What is the pH of a solution of 0.36 M HCl, 0.62 M NaOH, and 0.15 M
HNO_{3}?
Hydrochloric acid and nitric acid are strong acids, and sodium hydroxide is
a
strong base; these all dissociate completely. The total [H^{+}]
from the two acids is 0.51 M and [OH^{-}]
from NaOH is
0.62 M. Therefore, 0.51 moles per liter of H^{+} will react with
0.51 moles per liter of
OH^{-} to form water. That leaves a 0.11 M NaOH solution. The
pOH
of a 0.11 M NaOH
solution is 0.96 pOH units, and the pH is 13.04 pH units.
Problem :
What percent of formic acid (HCOOH) is dissociated in a 0.1 M solution of
formic acid? The
K_{a} of formic acid is 1.77 x 10^{-4}.
Problem :
What happens to the pH of a 0.1 M solution of formic acid when enough HCl
(g) is added to make
the solution 0.01 M in HCl?
Note that in this problem the volume of the solution does not change so you
do not have to recalculate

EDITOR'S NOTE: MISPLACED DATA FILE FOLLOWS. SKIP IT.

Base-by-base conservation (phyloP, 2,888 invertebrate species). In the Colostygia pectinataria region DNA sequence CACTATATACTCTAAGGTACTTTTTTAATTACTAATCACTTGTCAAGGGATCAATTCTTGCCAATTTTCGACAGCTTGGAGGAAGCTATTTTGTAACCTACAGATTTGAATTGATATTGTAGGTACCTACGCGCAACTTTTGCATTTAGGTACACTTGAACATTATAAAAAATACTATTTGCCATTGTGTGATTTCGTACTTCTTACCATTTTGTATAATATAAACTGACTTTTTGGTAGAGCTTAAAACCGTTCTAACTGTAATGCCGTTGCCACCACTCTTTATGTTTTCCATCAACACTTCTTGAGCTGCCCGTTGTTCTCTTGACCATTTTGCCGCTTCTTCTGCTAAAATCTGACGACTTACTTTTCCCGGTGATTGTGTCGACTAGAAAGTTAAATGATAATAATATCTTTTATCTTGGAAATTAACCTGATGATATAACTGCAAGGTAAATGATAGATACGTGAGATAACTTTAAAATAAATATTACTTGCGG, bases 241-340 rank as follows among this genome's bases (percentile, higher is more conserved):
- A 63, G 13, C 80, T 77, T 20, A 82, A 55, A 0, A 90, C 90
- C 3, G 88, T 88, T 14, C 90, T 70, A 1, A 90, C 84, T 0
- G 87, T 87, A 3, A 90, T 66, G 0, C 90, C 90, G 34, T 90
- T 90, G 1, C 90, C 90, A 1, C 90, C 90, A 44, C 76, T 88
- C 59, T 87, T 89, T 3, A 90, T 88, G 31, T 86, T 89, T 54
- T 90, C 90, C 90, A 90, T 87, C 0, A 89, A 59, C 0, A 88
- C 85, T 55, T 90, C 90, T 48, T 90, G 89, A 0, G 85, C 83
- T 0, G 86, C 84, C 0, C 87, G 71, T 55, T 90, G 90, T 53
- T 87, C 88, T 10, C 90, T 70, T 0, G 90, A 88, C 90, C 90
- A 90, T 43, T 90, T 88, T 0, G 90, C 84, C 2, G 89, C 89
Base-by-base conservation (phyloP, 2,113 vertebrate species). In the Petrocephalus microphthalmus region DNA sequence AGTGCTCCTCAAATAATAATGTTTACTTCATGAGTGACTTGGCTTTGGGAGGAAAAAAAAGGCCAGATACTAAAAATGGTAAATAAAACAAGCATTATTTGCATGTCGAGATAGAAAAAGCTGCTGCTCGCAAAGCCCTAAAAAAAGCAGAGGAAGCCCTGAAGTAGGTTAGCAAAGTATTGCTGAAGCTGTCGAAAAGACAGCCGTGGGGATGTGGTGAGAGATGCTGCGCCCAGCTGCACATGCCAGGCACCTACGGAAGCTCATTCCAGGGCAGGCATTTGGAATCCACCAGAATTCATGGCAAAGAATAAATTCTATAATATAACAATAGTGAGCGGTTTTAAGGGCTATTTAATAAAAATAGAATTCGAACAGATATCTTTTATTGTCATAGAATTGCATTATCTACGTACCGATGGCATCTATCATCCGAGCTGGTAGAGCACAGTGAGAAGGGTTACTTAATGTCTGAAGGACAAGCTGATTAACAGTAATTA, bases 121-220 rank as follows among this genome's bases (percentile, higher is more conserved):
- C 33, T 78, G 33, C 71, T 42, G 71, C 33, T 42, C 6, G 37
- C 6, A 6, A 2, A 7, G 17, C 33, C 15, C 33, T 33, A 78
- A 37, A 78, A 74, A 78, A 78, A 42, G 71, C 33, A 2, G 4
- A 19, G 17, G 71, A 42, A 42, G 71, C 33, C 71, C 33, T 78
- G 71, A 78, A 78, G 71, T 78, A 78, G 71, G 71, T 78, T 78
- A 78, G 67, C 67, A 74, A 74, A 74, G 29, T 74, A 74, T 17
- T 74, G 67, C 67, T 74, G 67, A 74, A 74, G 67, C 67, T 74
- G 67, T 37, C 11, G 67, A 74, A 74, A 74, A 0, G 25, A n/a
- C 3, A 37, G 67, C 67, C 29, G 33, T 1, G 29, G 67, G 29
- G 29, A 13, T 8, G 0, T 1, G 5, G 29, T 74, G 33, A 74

the concentration of formic acid. The only change to the problem is that
there is now an initial
concentration of H^{+} in solution:
As you can see, the addition of a strong acid can, by Le Chatlier's
principle, cause a weak acid not to dissociate. An exact solution for this
problem does show
a small dissociation of
formic acid that is insignificant.
Problem :
What is the pH of a 0.001 M solution of H_{2}SO_{4}?
HSO_{4}^{-} has a pK_{a} of 1.2 x 10^{-
2}.
To solve this problem, you must first note that sulfuric acid's first
deprotonation is as a strong acid,
so we have a concentration of 0.001 M H^{+} to start and 0.001 M
hydrogen sulfate.
Because hydrogen sulfate is a weak acid, this problem becomes very similar
to the last one (see
). The calculated value for pH is 2.73 pH units
(note that it is lower
than 3 due to the dissociation of hydrogen sulfate).